Last Sunday, we ran a story about the inventory situation on RV dealer lots across the country. We had been hearing from many traveling RVers that dealer lots appeared more than adequately stocked, at least when they drove by.
Yet, as the story said, most RV dealers are reporting less-than-satisfactory inventory levels on their lots (according to the RV Dealers Association monthly surveys). Potential buyers have also been reporting long delays in delivery.
The topic obviously hit a nerve with many RVtravel.com readers. More than 75 of you took the time to comment. There were many comments regarding the “fully stocked” appearance of lots. But several would-be RV buyers also said they have experienced problems when they went shopping.
Readers’ comments about RV shortages
Reader BGH said this: “I put an order in for a Tab400 on March 6, 2021, with a ‘late July to early August’ delivery. No recent word on the latest status – I’m thinking by Halloween. One reason why there is such perception of inventory at manufacturer and dealer lots is: the manufacturers need a place to put unfinished RVs while waiting for parts. For my particular model, the manufacturer ran out of cushions as they are all, seemingly, made in Texas and the Great Ice Storm of 2021 wiped out the supply chain. Their factory lot got so full of un-cushioned RV trailers that they had to start shipping them to the dealers without cushions. Then they ran out of air-conditioners and had to wait for the supply chain to get caught up. Now, the latest issue is finding drivers to haul the finished product cross-country. Meaning someone driving by an RV factory or a dealership and views lots of (what appear to be finished) RVs on the lot are seeing unfinished product awaiting parts or finished product awaiting a willing hauler.”
Reader John Olson, a former RV manufacturer, had a different take: “The backlog of RVs on order from dealers may be 100% accurate but the number is not real. As a former manufacturer, I know dealers order a lot more than they can sell (when there is a shortage of supply) because they know they will only get shipped a small percentage of what they order. They also order from a lot of different suppliers because it increases their chances of getting something to sell. Do you really think a customer is going to wait till 2025 for delivery of a 2021 model? Come on, man! LOL No… as the ‘true’ backlog starts to get filled in the next year or so… back orders will get cancelled and manufacturers will cancel old model back orders and take orders on newer models. Depending on how soon the ‘real’ pipeline of back orders get filled, expect dealers and or manufacturers to have a glut of used and new RVs available when that happens.”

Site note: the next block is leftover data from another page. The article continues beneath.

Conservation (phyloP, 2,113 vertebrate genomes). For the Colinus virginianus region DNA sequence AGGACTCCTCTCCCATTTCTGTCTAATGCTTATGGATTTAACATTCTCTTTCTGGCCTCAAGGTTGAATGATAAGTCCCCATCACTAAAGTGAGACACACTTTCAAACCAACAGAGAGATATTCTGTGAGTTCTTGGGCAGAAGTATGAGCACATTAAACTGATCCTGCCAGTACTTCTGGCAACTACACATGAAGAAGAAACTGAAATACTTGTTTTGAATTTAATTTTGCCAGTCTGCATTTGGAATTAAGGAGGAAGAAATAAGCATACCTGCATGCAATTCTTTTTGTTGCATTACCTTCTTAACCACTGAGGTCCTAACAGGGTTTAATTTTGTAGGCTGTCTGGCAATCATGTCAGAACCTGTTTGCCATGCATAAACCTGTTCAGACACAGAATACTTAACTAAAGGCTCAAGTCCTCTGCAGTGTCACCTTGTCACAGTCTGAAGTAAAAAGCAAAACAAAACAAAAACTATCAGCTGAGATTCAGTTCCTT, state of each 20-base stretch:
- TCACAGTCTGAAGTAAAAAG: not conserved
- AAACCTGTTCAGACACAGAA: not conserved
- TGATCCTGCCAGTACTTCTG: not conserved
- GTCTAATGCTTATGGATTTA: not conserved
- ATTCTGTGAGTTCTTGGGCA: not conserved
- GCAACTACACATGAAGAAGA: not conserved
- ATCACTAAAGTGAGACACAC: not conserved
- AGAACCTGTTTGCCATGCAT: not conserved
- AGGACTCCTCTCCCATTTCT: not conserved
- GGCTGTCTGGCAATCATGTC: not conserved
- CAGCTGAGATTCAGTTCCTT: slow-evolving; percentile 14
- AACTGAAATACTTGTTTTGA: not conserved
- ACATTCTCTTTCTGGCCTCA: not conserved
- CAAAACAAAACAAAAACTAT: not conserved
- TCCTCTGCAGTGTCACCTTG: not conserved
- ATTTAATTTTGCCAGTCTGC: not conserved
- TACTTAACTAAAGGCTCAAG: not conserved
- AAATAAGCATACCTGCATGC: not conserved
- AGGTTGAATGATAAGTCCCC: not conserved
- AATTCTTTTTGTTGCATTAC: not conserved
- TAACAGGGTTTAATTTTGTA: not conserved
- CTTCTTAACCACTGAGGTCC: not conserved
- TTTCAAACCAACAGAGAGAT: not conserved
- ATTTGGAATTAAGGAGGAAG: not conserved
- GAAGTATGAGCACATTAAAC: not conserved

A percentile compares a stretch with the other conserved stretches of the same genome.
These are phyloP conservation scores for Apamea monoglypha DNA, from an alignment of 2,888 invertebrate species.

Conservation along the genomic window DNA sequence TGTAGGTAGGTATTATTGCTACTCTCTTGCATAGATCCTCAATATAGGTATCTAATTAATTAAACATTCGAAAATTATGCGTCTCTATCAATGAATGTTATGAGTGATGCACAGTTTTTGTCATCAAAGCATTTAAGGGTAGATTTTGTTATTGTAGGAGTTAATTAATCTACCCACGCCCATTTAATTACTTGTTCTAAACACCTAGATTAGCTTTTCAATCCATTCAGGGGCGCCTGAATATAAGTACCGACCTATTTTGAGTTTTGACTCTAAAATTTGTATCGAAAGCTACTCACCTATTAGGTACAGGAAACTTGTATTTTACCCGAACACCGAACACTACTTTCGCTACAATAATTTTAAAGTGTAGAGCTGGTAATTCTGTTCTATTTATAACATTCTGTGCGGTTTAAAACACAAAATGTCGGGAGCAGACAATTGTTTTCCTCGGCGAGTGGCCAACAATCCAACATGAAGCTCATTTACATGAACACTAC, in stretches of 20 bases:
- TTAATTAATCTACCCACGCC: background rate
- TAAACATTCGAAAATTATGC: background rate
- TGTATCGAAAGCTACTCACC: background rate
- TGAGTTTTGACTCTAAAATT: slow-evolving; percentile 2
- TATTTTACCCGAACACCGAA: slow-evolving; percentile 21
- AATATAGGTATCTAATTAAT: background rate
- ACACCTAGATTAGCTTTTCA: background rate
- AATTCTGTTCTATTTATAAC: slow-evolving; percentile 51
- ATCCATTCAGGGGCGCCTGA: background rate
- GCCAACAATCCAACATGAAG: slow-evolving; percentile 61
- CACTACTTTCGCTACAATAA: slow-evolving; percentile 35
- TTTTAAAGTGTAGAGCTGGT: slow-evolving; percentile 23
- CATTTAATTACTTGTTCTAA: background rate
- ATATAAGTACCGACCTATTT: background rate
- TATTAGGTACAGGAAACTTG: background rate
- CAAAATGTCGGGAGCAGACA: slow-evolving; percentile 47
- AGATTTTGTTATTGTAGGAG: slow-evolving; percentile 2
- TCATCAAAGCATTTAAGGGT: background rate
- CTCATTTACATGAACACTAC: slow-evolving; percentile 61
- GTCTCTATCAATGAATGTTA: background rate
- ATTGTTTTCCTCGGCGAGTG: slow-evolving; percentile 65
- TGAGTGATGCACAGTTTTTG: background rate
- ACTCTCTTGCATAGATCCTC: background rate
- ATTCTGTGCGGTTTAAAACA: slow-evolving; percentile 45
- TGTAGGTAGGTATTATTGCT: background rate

Here are the comments of a couple more “unhappy campers”
Charisse Tyson: “We saw a motorhome that we liked in Three Flags, Florida, last year and it was the only one on the lot that we could tour because of low inventory. We were really just being looky-loos but we both loved so many of the features that we decided to upgrade this year. We have a deposit on a Thor Tuscany that won’t even be built until December 30th. Yes, there is a shortage.”
Ronald Jasper: “We placed an order for a Forest River Flagstaff E-Pro E19FD on March 3rd and were told 14 weeks to deliver. That was 5 months ago. We are now being told we may possibly receive it by the end of August. The demand for used trailers is unbelievable. We sold our 2019 Jayco in 5 days, for more than we paid for it new.”
So, the answer to whether dealers have enough inventory on their lots seems to be “it depends.”
The official view
Here’s one more enlightening update on the matter. An outfit called Baird Research this week put out the findings of its most recent Baird RV Dealer Sentiment Index. The index asks RV dealers how they are feeling about the industry, in general. They do the index in partnership with the RV Dealers Association.
RV dealers seem to be retaining a positive outlook. But it’s beginning to slump.
RV dealers registered a 65 on a scale of 100 on their outlook on the current condition of the RV industry. That’s a drop of 15.5% from the numbers last month when the number was 77. The recent peak was in March, when it was 81.
When asked for their outlook 3 to 5 years out, dealers gave an even darker prognosis, registering a 54 out of 100 on the index scale. That’s the lowest point the long-term index has hit since 2011. Anything below 50 on the index is considered “negative.”
Baird analyst Craig Kennison said the drop in dealer sentiment was likely due to supply shortages on lots.
“Dealers have the demand,” he said. “But there simply is not enough inventory to go around.”
So, RVtravel.com readers, any more thoughts on what’s really going on in those dealer lots?